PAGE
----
This is a guest post from a good friend Mike Williams. Mike is the Director of Fire Service Training Institute or commonly known as FSTI
No one can do everything themselves, including holding off wildfires or recovering from floods and earthquakes. Public safety agencies cannot be everywhere for everyone either. Mike’s article Hope is Not a Plan brings this most often unspoken fact to light with his article. Enjoy
By the way we at Interact Business Group wrote the business plan for FSTI, the organization has been a true success story. Just goes to show that dedication and very hard work pays off.
Hope is Not a Plan
by: Mike Williams. Mike is the Director of Fire Service Training Institute or commonly known as FSTI
It is a quiet night with a slight wind blowing through the tops of the intermittently moving tree tops, breaking the rays of light from the full moon overhead. The crisp air is clean and fulfilling as the stars flicker in the background. An orchestra of crickets fills the otherwise void of sound. The lights from the town below light the skyline in a cosmic pattern of penetrating colors. Indeed, it is a Hallmark moment. This is Santa Barbara.
Suddenly, the air turns hot. The quiet is overtaken by the sound to crackling flame. The crickets stop their nightly opera. You turn to see a bright orange glow reflecting off dark and heavy, rapidly rising bellows of smoke and flame. Red hot embers begin to fall all about you. At first they are eerie, as fascinating as watching lightning bugs on an open lake. Your trance is quickly broken when several glowing embers land in front of you starting small fires. Other embers fall on you burning your shirt, then your skin and hair. The air fills with the smell of heavy chocking smoke. The whines of sirens begin to echo throughout the canyon, slowly growing louder as they move closer and closer. You tense up. Your mouth gets dry. Your fingers grow numb. Your heart feels as if it is going to burst out from your chest. Your stomach begins to burn from within. Your eyes begin to water. You know it is panic, but you try to control it. Without reservation, you know it is time to leave; but to where?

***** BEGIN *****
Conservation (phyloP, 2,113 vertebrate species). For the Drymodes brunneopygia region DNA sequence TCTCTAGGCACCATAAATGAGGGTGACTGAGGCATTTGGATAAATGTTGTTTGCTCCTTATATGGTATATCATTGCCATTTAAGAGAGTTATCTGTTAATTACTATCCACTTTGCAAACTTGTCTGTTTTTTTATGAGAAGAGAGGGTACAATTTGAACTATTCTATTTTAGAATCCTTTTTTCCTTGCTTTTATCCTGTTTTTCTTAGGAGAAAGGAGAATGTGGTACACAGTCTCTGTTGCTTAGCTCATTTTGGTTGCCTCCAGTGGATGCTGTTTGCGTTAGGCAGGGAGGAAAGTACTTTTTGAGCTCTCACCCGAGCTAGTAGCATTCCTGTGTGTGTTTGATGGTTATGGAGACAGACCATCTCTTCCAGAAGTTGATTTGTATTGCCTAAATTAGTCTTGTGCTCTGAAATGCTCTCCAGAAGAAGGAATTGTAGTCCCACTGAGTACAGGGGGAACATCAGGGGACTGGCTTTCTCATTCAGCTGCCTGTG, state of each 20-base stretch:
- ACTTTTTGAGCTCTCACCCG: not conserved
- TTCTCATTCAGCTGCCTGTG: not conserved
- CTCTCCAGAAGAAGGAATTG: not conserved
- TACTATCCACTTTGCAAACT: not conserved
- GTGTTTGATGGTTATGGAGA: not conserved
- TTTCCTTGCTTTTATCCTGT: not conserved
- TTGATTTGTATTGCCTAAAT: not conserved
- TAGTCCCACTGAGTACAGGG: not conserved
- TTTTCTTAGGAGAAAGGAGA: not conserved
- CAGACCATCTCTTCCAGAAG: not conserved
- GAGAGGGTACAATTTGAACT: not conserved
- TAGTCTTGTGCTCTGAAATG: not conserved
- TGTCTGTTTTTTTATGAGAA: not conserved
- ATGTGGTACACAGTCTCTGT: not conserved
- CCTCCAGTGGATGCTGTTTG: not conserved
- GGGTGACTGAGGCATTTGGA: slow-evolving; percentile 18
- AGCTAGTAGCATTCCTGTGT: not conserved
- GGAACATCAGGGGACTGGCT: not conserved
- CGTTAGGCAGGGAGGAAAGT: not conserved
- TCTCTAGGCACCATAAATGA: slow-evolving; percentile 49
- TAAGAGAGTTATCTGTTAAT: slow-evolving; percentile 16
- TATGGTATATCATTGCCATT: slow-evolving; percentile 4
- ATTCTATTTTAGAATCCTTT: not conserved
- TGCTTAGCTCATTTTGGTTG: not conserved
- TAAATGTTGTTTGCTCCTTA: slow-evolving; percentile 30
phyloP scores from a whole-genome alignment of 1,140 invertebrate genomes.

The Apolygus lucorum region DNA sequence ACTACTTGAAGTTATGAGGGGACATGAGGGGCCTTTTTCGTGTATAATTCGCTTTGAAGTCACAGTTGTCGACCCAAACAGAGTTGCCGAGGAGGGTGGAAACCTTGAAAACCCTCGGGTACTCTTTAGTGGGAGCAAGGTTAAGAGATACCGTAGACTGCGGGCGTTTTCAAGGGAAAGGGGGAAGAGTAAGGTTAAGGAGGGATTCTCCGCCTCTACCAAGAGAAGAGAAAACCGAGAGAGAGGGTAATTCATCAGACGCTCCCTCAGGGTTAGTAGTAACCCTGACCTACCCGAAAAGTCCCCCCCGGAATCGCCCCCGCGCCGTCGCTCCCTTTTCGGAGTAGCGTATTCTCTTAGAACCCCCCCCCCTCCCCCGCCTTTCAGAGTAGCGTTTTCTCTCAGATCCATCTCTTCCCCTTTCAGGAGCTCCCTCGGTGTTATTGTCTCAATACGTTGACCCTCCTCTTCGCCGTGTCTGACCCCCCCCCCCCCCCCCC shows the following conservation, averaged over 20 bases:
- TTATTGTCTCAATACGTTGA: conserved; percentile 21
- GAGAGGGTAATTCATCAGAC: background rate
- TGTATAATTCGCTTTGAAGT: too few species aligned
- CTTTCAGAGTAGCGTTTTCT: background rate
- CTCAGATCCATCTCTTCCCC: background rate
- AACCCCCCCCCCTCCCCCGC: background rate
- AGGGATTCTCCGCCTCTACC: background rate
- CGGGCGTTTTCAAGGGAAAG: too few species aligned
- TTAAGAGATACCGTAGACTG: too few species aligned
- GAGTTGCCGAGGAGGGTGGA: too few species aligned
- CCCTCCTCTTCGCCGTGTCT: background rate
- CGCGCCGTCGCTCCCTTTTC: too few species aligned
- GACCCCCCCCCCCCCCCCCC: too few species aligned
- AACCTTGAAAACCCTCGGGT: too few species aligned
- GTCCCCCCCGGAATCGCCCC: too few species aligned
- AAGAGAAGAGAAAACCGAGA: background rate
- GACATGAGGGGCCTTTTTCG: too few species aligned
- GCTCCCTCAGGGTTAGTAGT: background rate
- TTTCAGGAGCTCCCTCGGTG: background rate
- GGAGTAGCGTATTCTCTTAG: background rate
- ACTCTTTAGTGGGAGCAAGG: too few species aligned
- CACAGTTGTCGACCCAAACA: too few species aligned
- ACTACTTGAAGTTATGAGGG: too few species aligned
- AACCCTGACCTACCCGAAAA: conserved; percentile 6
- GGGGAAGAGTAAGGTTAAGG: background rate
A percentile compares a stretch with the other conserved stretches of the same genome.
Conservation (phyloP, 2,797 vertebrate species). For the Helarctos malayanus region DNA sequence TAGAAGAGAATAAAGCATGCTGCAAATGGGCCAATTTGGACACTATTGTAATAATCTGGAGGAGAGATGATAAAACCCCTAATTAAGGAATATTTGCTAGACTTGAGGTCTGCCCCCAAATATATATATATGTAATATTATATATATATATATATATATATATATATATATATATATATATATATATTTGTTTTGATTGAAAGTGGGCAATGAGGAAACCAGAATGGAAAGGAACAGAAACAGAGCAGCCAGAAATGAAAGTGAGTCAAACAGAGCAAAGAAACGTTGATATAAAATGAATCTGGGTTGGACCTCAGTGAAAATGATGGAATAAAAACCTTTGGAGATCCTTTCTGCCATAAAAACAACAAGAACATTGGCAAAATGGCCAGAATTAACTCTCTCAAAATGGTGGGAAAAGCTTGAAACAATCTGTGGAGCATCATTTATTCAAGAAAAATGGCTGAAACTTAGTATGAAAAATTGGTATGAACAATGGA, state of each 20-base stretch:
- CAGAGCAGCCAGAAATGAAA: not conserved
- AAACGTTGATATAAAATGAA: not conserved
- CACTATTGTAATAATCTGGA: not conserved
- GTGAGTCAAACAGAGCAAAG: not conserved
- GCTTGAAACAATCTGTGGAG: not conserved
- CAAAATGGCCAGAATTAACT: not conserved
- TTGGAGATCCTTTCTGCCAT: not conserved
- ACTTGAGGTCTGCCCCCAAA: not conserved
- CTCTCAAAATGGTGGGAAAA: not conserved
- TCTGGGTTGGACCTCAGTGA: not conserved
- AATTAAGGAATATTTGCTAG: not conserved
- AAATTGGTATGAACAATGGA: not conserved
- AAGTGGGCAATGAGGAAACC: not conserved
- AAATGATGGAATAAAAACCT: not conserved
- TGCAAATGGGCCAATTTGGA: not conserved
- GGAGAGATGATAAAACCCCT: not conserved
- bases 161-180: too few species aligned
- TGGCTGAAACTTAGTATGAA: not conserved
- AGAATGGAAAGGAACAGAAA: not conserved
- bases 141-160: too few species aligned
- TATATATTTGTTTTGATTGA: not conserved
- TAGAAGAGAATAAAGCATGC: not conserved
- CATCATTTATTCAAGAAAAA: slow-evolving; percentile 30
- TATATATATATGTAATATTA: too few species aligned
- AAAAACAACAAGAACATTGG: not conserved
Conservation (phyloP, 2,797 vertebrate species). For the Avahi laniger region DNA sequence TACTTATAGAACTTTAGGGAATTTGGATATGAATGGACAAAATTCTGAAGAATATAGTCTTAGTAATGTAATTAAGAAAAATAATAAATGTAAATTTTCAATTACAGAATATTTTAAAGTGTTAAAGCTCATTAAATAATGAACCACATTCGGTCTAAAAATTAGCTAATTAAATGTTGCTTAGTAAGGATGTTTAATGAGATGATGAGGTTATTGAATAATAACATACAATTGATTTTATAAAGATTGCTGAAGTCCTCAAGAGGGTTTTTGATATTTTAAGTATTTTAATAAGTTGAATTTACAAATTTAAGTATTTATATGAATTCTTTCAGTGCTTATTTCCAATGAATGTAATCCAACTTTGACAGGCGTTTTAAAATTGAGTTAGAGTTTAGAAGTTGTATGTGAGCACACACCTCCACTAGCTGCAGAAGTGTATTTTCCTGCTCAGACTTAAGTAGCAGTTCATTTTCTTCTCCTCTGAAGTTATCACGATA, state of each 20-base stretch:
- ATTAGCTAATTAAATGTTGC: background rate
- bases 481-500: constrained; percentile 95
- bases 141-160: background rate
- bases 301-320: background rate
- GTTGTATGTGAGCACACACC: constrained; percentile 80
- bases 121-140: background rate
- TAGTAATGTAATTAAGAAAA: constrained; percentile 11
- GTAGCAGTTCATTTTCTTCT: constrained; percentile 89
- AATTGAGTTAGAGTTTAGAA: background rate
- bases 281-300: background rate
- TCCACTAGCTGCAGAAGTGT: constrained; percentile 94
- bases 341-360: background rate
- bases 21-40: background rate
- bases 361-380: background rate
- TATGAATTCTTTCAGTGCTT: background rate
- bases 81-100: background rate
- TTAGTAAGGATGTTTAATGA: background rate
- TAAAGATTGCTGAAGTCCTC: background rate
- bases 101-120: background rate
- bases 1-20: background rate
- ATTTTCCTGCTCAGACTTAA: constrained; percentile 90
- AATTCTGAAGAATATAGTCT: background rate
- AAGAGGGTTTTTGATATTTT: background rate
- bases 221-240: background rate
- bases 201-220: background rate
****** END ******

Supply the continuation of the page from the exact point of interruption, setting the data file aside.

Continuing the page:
You run into the house yelling to family members who are perched in front of computer screens and television sets, totally unaware of what is bearing down on them. Confusion and panic quickly sets in. You cannot find your car keys. One of the children stops and starts crying, refusing to help garb personal belongings. You recall you should take important papers, so you run into your home office. What to take? What is important? Your kids are now yelling that the fire is in the back yard! What are you going to do? What are you going to take? You are still looking for your keys. You have got to go now! Where are the car keys!
You decide that leaving is the only option and you head out the driveway to meet a fast moving wall of flame, smoke, embers and your neighbors who are trying to escape too. You ask yourself again, where to go? The fire department is moving up the street, lights flashing, reflecting on the heavy smoke, adding to the chaos of the moment. The police are urging immediate evacuation over their public address system, their stern voices echoing throughout the neighborhood. Your kids are crying, scared and overloaded with emotion. As you move down the road, you notice you have an empty gas tank; the warning light boldly flashing its cautionary message. Alas, you are stuck in a line of slowly moving cars. Suddenly, the overhead streetlights flicker dead and all the homes are now dark as if they are giving up to the enviable. In your mind you hope for the best.